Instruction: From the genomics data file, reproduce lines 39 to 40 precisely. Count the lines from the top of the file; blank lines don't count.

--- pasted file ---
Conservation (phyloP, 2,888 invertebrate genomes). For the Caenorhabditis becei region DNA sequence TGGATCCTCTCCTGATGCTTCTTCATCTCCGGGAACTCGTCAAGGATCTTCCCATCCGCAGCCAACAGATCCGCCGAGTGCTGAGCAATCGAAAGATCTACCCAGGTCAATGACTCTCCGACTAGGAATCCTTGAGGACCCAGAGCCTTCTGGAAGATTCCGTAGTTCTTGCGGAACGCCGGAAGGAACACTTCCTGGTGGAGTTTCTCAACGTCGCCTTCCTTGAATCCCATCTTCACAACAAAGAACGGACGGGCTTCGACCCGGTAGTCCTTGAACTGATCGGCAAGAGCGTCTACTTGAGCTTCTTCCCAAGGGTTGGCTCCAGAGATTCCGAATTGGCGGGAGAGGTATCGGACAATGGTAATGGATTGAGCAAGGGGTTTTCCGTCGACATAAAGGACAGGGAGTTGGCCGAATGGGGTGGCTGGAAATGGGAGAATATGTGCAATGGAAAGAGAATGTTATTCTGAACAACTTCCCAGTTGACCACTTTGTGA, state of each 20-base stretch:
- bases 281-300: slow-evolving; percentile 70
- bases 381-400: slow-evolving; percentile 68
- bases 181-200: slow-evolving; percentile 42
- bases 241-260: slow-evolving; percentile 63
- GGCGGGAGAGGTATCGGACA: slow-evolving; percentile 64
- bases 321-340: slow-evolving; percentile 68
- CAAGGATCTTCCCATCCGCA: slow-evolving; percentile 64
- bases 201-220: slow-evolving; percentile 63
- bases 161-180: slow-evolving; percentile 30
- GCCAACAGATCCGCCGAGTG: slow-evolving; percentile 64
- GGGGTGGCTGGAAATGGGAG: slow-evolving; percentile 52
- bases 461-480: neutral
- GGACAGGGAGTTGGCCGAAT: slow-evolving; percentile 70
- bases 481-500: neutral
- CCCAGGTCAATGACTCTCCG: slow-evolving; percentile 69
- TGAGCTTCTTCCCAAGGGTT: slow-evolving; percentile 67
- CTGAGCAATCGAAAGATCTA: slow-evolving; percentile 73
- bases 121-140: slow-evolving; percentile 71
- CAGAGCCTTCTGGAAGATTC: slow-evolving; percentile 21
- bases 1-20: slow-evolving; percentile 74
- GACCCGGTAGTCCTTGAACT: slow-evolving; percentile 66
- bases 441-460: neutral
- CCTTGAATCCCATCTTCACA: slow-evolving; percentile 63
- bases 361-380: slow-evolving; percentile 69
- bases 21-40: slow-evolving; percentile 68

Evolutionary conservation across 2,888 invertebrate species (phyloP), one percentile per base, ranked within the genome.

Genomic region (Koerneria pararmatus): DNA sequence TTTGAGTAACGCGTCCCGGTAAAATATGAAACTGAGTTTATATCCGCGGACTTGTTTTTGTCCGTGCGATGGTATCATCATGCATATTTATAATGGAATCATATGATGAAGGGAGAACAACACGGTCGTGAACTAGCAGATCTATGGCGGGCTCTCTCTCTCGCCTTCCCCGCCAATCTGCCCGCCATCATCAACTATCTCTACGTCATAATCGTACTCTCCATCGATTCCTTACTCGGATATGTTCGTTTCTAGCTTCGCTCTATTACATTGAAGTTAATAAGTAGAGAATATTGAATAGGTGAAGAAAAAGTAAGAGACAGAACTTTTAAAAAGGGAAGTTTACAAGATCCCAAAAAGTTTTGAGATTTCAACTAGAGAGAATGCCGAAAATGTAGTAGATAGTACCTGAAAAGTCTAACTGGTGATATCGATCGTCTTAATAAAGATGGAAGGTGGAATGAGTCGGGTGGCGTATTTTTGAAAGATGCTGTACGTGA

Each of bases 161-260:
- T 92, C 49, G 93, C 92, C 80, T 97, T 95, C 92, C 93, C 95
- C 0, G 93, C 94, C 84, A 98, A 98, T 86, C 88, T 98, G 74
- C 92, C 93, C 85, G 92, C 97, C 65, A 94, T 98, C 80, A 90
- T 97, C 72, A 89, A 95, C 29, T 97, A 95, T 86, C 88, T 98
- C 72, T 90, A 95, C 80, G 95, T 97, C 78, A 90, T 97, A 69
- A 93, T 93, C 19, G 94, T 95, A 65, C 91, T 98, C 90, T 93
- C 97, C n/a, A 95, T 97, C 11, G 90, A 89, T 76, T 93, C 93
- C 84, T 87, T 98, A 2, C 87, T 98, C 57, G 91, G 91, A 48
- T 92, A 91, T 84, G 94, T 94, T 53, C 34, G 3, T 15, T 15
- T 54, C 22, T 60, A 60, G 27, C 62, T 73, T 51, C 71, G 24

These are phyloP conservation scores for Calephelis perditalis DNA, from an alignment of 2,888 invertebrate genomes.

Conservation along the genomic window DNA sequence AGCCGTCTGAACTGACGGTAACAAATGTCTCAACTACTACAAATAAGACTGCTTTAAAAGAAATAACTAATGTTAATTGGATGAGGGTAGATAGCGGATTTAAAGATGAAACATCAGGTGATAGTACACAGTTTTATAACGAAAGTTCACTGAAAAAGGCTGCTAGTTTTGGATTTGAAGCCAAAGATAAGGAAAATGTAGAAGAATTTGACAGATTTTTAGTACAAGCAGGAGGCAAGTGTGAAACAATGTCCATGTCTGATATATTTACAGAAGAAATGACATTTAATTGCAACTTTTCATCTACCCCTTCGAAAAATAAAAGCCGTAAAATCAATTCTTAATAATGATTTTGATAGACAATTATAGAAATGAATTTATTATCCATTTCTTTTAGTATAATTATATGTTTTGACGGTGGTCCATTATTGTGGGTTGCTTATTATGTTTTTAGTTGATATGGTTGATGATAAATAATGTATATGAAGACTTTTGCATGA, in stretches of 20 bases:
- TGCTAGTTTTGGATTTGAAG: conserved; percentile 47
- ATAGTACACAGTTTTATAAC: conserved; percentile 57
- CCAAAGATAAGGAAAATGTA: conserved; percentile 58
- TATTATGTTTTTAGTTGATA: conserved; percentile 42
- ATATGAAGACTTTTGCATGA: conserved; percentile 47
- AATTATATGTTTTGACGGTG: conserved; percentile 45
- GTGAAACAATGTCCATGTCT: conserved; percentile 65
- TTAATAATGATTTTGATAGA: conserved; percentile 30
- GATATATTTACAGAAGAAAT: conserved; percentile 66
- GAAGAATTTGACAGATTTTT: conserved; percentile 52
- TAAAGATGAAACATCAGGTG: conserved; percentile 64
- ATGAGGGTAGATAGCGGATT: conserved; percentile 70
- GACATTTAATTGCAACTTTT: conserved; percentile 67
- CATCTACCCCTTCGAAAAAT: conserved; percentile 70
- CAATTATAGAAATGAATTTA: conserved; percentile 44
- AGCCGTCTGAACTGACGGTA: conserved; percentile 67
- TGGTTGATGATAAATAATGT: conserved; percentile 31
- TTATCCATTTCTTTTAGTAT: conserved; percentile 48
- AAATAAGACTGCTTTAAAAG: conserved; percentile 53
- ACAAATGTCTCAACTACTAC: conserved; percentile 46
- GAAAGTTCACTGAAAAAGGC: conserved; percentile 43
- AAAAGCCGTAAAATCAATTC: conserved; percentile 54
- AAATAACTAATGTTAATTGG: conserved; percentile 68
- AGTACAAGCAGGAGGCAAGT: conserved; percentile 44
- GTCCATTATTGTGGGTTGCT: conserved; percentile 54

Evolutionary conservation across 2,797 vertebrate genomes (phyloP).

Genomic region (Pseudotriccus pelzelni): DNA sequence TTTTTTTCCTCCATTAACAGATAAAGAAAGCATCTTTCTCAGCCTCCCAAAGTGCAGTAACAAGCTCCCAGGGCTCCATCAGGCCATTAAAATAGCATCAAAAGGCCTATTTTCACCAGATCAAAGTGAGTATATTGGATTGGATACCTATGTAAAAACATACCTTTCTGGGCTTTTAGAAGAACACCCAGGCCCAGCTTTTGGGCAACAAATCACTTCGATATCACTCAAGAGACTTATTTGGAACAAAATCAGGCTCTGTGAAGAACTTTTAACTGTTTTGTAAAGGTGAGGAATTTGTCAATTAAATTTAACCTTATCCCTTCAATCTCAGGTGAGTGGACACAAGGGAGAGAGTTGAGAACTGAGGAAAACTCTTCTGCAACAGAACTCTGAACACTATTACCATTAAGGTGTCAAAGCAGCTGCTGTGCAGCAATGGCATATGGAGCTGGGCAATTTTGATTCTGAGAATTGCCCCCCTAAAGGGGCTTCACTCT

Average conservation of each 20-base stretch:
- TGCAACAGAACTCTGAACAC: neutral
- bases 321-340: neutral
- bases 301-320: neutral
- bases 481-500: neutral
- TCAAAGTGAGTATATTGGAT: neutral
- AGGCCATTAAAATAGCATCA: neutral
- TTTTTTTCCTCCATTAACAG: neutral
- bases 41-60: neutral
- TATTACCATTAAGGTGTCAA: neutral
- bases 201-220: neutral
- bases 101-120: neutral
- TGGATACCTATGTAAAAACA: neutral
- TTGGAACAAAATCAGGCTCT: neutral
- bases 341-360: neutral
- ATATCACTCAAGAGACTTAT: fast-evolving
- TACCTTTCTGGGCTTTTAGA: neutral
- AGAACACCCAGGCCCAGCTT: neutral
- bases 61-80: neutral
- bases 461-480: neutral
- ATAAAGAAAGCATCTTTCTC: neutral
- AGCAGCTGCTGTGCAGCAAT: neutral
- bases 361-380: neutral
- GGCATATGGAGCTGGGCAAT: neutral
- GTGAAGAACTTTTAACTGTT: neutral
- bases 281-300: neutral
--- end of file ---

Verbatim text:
- T 54, C 22, T 60, A 60, G 27, C 62, T 73, T 51, C 71, G 24

These are phyloP conservation scores for Calephelis perditalis DNA, from an alignment of 2,888 invertebrate genomes.